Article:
Before you consider reusing coco coir, three important factors must first be addressed: structure, nutrient retention, and pathogen history.

coco structureSTRUCTURE

When it comes to structure, it is key to look at how the physical attributes of steamed, sterilised coco coir tend to deteriorate a lot quicker than its raw form. Especially for the washed and chemically-buffered coir, its miniature sponge-like structure tends to become smaller and deformed towards the end of its life cycle, which means that there is less space for air and a higher capacity for holding water.

This means that you must be careful when it comes to watering practices, especially after using the coir for short-cycle crops. For the 3rd and 4th cycle, 10-20% fresh coir or perlite may be required for a successful grow.

coco nutrient retentionNUTRIENT RETENTION

When it comes to nutrient retention, buffered coco coir can be chemically stable throughout its lifespan. This is even more true with coco fibre that is buffered to complement its unique cation exchange properties.

This is why watering coco coir using a solution with low cation exchange capacity (CEC) will reduce the EC without taking off the buffer, as opposed to when plain water is used, which can cause chemical imbalances. But when low-EC rinse is used, coir tends to react quicker and requires fewer flushes compared to peat mixes.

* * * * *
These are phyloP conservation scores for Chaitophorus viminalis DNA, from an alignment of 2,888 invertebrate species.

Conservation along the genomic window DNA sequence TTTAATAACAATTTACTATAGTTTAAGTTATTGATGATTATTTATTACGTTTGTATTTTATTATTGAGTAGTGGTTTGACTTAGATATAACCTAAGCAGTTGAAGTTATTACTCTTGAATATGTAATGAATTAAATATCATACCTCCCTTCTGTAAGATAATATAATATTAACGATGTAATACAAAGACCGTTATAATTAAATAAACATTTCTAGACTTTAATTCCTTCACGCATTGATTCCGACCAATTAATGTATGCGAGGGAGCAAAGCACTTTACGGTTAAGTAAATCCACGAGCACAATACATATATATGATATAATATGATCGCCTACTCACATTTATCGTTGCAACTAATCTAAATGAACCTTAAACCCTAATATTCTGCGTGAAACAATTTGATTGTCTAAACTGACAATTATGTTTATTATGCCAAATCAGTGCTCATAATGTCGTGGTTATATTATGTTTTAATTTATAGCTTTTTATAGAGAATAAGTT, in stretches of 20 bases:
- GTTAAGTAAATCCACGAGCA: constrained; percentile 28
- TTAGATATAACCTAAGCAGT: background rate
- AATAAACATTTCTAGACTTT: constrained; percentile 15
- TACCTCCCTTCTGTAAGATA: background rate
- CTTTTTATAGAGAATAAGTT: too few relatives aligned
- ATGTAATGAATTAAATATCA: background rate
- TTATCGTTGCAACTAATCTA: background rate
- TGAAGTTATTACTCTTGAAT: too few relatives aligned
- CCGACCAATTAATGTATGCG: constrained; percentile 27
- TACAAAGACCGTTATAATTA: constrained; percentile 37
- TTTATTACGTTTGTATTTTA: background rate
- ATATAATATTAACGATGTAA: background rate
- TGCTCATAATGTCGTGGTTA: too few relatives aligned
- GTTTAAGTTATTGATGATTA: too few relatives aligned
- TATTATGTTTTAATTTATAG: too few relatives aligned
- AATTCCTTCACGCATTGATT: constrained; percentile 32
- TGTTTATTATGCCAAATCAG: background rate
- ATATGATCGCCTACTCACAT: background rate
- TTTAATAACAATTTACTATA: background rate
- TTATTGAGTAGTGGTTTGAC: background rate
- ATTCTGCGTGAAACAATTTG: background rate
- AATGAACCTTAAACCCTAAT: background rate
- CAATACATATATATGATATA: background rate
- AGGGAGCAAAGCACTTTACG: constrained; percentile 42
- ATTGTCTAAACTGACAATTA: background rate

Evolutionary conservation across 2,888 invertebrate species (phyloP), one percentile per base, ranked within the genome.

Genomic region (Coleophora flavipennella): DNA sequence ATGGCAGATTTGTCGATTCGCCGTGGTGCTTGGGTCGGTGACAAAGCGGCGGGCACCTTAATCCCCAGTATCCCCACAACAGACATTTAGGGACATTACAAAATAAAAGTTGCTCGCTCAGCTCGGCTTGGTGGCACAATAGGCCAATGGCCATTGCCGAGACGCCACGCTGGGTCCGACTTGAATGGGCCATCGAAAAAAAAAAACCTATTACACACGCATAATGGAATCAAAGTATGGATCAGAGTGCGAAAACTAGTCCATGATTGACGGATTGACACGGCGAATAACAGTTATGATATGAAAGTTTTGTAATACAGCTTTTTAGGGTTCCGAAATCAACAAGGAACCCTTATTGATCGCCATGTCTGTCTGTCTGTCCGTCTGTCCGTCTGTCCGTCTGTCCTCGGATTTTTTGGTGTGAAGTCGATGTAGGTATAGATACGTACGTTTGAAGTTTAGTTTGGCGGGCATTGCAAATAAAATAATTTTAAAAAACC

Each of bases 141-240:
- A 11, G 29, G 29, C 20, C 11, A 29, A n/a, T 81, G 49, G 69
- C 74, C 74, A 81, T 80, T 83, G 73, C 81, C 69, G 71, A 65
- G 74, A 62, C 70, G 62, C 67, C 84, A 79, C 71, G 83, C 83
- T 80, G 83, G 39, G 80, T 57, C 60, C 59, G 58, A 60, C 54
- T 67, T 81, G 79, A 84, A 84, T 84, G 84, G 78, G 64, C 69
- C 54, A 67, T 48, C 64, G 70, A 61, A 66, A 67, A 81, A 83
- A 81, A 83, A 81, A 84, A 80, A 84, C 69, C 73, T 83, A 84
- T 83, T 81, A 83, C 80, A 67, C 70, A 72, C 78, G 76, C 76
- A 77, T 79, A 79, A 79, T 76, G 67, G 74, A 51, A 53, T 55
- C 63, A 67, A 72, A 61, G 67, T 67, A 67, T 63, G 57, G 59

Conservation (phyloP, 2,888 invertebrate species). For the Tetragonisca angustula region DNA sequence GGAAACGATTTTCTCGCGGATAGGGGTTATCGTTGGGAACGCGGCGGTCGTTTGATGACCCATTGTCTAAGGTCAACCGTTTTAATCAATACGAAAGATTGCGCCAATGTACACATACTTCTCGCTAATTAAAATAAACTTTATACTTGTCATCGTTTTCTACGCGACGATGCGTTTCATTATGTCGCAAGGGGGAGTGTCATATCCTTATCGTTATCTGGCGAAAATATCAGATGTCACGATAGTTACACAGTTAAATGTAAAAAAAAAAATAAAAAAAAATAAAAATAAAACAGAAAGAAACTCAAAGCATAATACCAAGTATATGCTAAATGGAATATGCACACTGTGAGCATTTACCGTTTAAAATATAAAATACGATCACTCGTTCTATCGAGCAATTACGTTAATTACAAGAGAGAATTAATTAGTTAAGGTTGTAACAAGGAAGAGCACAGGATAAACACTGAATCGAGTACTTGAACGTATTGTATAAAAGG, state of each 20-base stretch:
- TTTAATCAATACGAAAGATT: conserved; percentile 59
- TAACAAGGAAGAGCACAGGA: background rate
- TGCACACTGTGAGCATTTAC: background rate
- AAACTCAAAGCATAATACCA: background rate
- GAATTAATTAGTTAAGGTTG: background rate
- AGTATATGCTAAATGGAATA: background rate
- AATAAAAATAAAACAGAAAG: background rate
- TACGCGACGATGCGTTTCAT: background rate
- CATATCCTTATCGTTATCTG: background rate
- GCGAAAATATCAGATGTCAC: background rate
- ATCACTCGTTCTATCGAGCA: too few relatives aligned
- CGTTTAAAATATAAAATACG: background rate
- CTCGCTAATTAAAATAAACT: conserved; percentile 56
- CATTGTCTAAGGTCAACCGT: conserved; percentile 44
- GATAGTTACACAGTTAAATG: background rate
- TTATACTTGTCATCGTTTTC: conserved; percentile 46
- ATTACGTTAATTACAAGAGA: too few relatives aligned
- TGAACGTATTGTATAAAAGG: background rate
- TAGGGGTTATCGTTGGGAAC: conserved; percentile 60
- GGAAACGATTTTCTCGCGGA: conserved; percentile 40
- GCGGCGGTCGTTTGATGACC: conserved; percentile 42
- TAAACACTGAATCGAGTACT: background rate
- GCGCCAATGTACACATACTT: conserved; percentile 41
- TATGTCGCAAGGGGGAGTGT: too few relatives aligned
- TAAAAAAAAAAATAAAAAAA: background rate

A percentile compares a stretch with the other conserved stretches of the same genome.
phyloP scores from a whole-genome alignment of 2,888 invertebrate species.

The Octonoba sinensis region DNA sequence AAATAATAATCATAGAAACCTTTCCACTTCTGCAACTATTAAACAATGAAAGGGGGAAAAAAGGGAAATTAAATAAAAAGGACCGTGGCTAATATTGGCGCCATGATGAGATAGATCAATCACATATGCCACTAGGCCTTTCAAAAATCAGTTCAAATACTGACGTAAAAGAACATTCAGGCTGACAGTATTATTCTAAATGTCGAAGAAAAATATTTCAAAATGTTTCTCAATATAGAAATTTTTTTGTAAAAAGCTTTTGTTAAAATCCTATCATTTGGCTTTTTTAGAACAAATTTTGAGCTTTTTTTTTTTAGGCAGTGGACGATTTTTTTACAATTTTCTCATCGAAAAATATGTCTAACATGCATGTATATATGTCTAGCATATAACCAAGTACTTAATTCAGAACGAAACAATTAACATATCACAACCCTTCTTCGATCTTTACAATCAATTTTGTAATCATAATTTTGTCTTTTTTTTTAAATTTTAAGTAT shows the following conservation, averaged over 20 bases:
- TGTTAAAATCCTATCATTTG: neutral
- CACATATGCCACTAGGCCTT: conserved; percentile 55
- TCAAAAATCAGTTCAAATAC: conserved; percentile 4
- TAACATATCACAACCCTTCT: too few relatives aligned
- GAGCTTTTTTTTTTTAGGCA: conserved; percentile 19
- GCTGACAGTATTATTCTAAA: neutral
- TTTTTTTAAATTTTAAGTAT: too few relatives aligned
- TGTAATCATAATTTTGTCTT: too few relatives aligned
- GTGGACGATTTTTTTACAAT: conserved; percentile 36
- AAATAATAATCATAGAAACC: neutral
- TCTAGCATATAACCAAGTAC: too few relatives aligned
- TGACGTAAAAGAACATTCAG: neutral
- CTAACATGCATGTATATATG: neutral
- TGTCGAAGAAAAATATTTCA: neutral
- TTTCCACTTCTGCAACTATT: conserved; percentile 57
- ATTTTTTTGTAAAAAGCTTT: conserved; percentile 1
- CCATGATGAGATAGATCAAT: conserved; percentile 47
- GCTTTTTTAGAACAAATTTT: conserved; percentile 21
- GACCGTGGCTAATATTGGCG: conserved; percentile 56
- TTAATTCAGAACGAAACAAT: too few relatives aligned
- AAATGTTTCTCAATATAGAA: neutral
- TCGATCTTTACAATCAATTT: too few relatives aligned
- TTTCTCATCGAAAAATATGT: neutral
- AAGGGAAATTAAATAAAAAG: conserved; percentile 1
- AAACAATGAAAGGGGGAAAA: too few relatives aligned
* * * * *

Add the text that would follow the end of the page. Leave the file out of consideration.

coco Pathogen historyPATHOGEN HISTORY

Pathogen history is an important aspect to consider when reusing coir to determine the crop’s overall condition and its likely reaction. Even trace amounts of pathogens can cause coco to be unfit for successfully cultivating cannabis. An example of this is Dutch elm disease, which essentially blocks the plant's water support system, causing it to wilt and eventually die out.

Related article

Using Coconut Water As Organic Cannabis Fertiliser



There remains a debate on how long/how many times coco may be reused. Some argue that it can stand up to one year, which for short-cycle plants could be 3-4 crops. Others believe that coir can be reused more times than that, depending on the quality and steps taken to prepare the media.